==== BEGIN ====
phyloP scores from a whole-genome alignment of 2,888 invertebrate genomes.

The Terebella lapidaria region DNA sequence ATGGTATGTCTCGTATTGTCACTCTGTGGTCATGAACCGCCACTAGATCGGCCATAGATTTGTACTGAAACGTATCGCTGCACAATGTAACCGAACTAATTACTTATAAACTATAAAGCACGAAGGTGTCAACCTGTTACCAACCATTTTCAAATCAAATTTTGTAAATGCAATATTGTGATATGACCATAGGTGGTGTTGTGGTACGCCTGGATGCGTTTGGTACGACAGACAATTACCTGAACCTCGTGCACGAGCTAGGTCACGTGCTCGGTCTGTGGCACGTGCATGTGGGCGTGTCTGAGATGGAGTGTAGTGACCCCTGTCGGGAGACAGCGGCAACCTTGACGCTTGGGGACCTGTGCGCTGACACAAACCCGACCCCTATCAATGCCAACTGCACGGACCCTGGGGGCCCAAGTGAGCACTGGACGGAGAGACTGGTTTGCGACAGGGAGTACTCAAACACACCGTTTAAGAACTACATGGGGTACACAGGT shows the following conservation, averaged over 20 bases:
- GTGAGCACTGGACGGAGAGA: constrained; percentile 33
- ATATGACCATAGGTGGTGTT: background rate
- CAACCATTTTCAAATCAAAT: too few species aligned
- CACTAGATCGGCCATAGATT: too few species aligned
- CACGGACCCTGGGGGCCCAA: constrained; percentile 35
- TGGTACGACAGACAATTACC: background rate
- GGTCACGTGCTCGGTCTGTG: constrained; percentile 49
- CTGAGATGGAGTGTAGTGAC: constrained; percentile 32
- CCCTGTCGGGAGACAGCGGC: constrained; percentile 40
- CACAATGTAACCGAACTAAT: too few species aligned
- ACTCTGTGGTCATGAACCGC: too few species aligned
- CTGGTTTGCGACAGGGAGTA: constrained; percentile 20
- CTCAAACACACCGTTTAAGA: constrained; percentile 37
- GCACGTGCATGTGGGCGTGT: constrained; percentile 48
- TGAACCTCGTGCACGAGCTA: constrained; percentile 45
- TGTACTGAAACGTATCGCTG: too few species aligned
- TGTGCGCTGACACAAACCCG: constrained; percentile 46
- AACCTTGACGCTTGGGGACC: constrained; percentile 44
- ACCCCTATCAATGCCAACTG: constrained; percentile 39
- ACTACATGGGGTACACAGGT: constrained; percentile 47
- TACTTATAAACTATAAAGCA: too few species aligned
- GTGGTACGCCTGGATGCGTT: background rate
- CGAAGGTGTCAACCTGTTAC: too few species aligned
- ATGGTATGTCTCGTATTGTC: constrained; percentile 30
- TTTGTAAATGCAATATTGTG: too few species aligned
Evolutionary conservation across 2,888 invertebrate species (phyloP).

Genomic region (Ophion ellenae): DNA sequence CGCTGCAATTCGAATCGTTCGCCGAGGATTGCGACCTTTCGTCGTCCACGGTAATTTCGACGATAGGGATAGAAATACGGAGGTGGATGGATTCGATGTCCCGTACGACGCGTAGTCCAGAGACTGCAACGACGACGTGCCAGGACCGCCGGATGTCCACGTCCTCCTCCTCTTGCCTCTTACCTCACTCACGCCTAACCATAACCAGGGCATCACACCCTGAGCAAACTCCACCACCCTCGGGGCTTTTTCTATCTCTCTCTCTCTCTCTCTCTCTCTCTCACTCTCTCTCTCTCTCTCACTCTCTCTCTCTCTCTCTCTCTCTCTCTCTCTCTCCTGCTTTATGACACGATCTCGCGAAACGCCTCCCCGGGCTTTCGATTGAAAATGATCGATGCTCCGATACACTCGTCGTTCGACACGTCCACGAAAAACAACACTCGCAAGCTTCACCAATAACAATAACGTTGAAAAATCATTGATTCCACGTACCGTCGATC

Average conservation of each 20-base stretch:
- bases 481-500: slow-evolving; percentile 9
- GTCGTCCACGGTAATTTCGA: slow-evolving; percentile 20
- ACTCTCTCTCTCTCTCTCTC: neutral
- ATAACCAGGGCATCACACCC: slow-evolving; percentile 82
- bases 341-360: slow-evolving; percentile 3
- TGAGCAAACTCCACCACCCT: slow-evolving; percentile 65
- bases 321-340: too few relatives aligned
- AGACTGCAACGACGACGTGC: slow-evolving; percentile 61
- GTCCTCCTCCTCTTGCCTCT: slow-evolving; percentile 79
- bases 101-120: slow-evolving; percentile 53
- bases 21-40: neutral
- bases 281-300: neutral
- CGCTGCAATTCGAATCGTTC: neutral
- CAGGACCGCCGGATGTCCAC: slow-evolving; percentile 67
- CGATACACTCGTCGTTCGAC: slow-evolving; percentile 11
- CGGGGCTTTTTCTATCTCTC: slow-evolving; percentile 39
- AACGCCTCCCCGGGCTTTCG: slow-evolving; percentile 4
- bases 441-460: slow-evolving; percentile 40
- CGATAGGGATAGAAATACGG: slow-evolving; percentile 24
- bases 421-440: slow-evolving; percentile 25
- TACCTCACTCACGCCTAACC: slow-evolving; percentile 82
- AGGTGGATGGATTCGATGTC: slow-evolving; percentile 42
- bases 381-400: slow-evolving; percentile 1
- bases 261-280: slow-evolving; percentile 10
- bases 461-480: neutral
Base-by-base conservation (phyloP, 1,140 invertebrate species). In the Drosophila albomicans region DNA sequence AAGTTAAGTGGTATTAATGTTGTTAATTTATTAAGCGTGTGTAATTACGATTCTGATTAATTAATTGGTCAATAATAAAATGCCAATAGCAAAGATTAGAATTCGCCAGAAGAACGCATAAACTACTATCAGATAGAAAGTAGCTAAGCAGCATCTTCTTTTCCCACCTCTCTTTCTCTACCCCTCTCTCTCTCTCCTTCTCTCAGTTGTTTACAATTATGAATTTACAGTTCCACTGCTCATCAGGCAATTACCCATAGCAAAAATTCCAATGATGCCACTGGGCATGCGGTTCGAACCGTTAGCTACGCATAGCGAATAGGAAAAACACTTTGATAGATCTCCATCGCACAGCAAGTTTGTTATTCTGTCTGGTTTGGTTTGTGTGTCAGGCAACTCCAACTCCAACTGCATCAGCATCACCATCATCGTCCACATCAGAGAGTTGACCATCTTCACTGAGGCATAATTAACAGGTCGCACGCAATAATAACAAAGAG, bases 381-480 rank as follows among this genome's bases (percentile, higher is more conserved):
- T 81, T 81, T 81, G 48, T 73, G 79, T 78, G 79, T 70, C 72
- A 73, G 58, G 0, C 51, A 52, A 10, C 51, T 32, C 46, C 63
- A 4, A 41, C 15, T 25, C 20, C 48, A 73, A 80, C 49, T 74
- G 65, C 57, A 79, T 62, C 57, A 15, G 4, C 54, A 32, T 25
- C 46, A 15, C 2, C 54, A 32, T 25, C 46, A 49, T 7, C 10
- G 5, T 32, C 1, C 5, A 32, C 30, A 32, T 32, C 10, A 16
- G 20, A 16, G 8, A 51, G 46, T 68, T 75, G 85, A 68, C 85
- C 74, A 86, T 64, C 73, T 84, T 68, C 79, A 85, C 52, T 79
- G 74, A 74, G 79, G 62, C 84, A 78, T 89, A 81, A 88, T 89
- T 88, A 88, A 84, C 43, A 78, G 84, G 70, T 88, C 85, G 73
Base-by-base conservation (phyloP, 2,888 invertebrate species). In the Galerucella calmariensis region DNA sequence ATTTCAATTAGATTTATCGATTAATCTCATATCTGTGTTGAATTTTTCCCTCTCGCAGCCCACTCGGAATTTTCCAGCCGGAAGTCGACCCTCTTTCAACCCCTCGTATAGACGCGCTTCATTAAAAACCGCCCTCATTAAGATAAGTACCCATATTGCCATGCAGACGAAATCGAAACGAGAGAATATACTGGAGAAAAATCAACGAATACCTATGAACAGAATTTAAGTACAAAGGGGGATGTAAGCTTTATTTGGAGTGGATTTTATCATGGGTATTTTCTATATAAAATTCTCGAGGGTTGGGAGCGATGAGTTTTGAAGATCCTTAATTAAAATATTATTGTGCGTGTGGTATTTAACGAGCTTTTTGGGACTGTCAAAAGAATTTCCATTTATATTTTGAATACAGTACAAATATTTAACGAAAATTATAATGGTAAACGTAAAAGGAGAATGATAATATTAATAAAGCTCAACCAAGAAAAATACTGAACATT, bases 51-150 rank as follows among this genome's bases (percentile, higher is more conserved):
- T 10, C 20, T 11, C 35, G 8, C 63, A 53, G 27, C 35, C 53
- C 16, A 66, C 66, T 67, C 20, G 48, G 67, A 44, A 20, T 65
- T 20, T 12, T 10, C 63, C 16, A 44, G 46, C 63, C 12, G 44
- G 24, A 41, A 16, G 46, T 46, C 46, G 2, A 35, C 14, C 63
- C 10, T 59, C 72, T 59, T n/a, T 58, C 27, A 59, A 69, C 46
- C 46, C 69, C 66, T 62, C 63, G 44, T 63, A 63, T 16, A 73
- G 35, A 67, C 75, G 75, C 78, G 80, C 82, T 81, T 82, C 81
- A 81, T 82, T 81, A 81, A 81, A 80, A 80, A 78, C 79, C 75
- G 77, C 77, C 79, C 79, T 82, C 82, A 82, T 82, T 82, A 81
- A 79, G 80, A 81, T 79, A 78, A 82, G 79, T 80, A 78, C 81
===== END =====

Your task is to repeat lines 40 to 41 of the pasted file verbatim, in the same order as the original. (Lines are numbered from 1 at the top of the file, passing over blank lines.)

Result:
- bases 101-120: slow-evolving; percentile 53
- bases 21-40: neutral